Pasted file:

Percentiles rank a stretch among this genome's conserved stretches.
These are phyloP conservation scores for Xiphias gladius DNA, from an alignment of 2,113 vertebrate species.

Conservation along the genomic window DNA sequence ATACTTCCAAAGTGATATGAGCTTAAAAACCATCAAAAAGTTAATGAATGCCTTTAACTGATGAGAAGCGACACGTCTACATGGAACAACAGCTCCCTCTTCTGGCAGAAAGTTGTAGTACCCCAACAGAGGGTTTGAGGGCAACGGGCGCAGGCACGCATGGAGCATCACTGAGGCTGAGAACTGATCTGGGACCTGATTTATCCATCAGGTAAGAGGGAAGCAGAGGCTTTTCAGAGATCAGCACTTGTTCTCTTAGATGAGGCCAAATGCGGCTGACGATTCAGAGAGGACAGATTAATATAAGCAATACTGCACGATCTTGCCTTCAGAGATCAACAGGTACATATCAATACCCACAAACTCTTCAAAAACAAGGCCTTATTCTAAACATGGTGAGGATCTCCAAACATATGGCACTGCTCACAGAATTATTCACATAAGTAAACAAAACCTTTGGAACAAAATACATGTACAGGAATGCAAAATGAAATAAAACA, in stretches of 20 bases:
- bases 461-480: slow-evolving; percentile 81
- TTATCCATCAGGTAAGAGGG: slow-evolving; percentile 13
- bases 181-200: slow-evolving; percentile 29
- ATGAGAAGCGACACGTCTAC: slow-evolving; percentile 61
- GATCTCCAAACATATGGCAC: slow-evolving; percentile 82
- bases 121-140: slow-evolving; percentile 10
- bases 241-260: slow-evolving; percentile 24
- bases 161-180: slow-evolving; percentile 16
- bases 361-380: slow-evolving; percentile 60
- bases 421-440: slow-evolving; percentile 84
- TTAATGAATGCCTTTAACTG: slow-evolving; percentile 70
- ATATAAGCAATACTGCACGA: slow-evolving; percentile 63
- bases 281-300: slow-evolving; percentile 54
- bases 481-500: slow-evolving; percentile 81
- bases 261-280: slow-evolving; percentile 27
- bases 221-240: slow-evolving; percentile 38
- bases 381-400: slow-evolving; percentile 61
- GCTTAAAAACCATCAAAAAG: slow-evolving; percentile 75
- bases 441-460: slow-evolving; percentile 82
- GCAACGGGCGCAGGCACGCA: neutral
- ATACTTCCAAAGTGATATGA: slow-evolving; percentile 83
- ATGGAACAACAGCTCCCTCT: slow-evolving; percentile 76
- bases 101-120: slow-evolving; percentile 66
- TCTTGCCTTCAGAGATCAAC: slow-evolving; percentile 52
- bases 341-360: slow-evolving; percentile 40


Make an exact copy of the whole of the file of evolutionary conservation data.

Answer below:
Percentiles rank a stretch among this genome's conserved stretches.
These are phyloP conservation scores for Xiphias gladius DNA, from an alignment of 2,113 vertebrate species.

Conservation along the genomic window DNA sequence ATACTTCCAAAGTGATATGAGCTTAAAAACCATCAAAAAGTTAATGAATGCCTTTAACTGATGAGAAGCGACACGTCTACATGGAACAACAGCTCCCTCTTCTGGCAGAAAGTTGTAGTACCCCAACAGAGGGTTTGAGGGCAACGGGCGCAGGCACGCATGGAGCATCACTGAGGCTGAGAACTGATCTGGGACCTGATTTATCCATCAGGTAAGAGGGAAGCAGAGGCTTTTCAGAGATCAGCACTTGTTCTCTTAGATGAGGCCAAATGCGGCTGACGATTCAGAGAGGACAGATTAATATAAGCAATACTGCACGATCTTGCCTTCAGAGATCAACAGGTACATATCAATACCCACAAACTCTTCAAAAACAAGGCCTTATTCTAAACATGGTGAGGATCTCCAAACATATGGCACTGCTCACAGAATTATTCACATAAGTAAACAAAACCTTTGGAACAAAATACATGTACAGGAATGCAAAATGAAATAAAACA, in stretches of 20 bases:
- bases 461-480: slow-evolving; percentile 81
- TTATCCATCAGGTAAGAGGG: slow-evolving; percentile 13
- bases 181-200: slow-evolving; percentile 29
- ATGAGAAGCGACACGTCTAC: slow-evolving; percentile 61
- GATCTCCAAACATATGGCAC: slow-evolving; percentile 82
- bases 121-140: slow-evolving; percentile 10
- bases 241-260: slow-evolving; percentile 24
- bases 161-180: slow-evolving; percentile 16
- bases 361-380: slow-evolving; percentile 60
- bases 421-440: slow-evolving; percentile 84
- TTAATGAATGCCTTTAACTG: slow-evolving; percentile 70
- ATATAAGCAATACTGCACGA: slow-evolving; percentile 63
- bases 281-300: slow-evolving; percentile 54
- bases 481-500: slow-evolving; percentile 81
- bases 261-280: slow-evolving; percentile 27
- bases 221-240: slow-evolving; percentile 38
- bases 381-400: slow-evolving; percentile 61
- GCTTAAAAACCATCAAAAAG: slow-evolving; percentile 75
- bases 441-460: slow-evolving; percentile 82
- GCAACGGGCGCAGGCACGCA: neutral
- ATACTTCCAAAGTGATATGA: slow-evolving; percentile 83
- ATGGAACAACAGCTCCCTCT: slow-evolving; percentile 76
- bases 101-120: slow-evolving; percentile 66
- TCTTGCCTTCAGAGATCAAC: slow-evolving; percentile 52
- bases 341-360: slow-evolving; percentile 40